Responding to allegations that the Met Police shredded large amounts of documents about the Lawrence case and undercover policing over a two day period Joanne McCartney, who chairs the London Assembly police and crime committee, said:
“These latest revelations are deeply worrying and may indicate that there was a concerted effort by Met Police officers to destroy evidence.
“I will raise this with Boris Johnson at Mayor’s question time at City Hall. “Undercover operations, which are so intrusive, deserve the utmost levels of probity, authorisation and monitoring. “It is incumbent on the police that they protect any information on such cases and are fully open to public scrutiny.
“This latest incident pre-dates the Mayor’s time in office, but I will be seeking urgent assurances that he is personally holding the Met to account as he is ultimately responsible for their oversight and operation.
“We need to ensure that all information is released and that there is full disclosure from the Met. “Any officers involved in this activity must be held to account, including any who may have retired.
The statement added that the Ellison Review found that in relation to mass shredding in 2003 some “material evidence relating to the issue of corruption” could not be located by the Met.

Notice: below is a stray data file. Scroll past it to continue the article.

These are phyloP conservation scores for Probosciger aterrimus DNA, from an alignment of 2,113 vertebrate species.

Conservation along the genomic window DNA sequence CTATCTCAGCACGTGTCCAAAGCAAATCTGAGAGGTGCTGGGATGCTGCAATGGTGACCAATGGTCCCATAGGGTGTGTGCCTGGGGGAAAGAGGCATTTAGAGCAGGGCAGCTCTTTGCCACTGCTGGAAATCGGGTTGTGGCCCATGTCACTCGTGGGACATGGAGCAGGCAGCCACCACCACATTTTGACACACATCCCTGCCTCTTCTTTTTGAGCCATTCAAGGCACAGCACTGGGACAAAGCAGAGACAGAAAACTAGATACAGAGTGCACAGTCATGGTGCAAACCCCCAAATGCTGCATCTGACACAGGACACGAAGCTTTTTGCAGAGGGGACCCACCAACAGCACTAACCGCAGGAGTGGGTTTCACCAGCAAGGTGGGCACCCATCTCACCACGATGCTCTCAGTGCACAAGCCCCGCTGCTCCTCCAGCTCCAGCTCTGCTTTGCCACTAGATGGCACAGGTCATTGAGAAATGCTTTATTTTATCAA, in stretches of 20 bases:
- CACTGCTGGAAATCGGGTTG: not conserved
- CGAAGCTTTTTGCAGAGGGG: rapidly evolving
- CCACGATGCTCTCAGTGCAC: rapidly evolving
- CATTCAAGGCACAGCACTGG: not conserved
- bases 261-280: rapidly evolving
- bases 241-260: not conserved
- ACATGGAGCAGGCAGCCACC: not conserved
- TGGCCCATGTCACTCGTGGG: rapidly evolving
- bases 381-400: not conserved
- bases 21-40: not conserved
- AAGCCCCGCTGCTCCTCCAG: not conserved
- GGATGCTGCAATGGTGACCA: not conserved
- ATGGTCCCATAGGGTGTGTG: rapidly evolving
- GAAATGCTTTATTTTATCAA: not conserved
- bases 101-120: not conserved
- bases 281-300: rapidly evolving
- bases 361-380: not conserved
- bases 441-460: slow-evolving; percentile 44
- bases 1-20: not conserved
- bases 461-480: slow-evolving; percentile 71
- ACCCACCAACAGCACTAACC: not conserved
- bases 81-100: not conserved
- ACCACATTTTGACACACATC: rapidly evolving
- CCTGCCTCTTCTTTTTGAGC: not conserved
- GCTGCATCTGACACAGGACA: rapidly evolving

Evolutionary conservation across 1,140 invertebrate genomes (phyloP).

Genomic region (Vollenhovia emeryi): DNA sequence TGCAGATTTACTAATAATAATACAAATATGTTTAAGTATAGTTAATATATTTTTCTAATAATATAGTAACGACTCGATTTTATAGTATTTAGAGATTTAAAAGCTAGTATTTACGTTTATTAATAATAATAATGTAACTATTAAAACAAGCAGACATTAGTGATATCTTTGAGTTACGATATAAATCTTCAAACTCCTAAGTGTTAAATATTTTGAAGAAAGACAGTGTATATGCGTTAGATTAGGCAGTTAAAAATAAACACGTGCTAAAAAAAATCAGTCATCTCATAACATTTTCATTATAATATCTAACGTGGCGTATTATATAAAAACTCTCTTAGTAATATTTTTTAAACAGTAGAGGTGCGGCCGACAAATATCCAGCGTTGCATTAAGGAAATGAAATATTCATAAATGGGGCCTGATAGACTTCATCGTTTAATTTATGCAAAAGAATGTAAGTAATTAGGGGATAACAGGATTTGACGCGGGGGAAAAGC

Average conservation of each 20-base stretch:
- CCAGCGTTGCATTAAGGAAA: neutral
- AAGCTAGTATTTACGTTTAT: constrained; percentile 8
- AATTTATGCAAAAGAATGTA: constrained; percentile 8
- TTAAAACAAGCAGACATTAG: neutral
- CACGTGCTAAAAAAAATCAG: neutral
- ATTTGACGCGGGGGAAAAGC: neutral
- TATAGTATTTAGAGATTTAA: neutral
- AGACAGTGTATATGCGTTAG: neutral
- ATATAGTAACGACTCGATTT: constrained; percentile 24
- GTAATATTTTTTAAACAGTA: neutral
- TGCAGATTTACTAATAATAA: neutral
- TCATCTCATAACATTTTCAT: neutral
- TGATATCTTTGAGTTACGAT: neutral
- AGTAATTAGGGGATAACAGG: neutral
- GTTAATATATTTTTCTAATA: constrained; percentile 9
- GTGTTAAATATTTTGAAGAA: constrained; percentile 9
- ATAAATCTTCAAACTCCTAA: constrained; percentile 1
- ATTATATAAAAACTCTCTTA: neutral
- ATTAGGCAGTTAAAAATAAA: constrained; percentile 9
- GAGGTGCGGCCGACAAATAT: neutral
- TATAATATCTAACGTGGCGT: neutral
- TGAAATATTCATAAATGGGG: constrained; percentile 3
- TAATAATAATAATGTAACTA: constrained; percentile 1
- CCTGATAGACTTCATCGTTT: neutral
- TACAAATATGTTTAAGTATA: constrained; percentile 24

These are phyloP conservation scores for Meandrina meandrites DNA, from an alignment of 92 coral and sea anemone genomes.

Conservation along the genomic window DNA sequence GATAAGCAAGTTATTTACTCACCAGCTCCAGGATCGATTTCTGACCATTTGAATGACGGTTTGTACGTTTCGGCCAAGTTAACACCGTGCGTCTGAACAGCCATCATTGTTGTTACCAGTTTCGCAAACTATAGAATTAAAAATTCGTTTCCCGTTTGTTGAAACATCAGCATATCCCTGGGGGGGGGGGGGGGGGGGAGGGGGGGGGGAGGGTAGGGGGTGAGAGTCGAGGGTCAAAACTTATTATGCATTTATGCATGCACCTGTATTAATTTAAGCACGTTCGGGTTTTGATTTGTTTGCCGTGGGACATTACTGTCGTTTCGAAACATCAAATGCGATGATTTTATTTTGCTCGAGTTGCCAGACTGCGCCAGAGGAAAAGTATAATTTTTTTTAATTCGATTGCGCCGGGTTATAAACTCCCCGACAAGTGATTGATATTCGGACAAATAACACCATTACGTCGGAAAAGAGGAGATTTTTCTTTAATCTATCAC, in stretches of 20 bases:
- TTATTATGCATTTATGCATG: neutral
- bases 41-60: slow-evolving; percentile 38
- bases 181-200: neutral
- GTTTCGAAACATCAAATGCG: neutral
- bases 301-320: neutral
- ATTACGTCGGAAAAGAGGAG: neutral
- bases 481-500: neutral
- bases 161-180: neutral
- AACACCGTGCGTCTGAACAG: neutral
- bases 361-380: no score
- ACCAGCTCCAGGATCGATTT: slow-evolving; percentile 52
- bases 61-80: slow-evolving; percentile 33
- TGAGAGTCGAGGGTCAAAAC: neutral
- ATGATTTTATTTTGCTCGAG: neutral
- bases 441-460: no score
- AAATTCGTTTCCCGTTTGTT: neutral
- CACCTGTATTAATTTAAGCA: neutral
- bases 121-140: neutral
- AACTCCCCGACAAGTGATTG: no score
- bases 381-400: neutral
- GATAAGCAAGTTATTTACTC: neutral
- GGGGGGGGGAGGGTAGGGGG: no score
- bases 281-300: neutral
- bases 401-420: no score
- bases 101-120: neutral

“The report added: “It is clear that there are significant areas where relevant Metropolitan Police records should exist but cannot be found.” A 2012 review by the Met was “another example” of the force “providing misleading reassurance to the family and to the public”. The Met claimed it found “nothing new” – but it actually “held material of some potential importance”.
Joanne McCartney is the Labour London Assembly Member for Enfield and Haringey. She chairs the London Assembly Police and Crime Committee.(Source: London Assembly Labour group press release)
NOTE: In July 2012 Home Secretary Teresa May commissioned Mark Ellison QC to conduct a review examining allegations of corruption surrounding what she called “the initial, deeply flawed, investigation of the murder of Stephen Lawrence.”
She also asked Mr Ellison to examine whether the Metropolitan Police had evidence of corruption that it did not disclose to the Macpherson Inquiry, the public inquiry held in 1998 headed by Sir William Macpherson, that examined the original Metropolitan Police Service (MPS) investigation into the Stephen Lawrence murder which concluded the force was “institutionally racist”.
It also recommended changes so the double jeopardy rule should be changed in murder cases to allow a retrial upon new and compelling evidence. This became law in 2005.
BROMLEY HIT BACK OVER ‘PARKING TARGETS’ ALLEGATIONS
Bromley council have denied claims made in a BBC TV programme that they set targets for revenue from parking enforcement income.
In a fiercely-worded statement responding to the programme Bromley say they have NEVER set such targets.
The statement follows a BBC London Inside Out programme which said London councils were to be investigated over their parking enforcement after evidence suggests they have been illegally setting targets.
BBC Inside Out London said they had seen contracts from Lambeth, Bromley and Hackney councils which appear to set targets for tickets but added that all three councils said they do not have targets and the number issued annually has fallen.
Inside Out claimed that in Bromley’s contract, with enforcement company VINCI, there is a baseline of 72,000 tickets and for every PCN over that number the company gets a performance payment of up to £20 a ticket.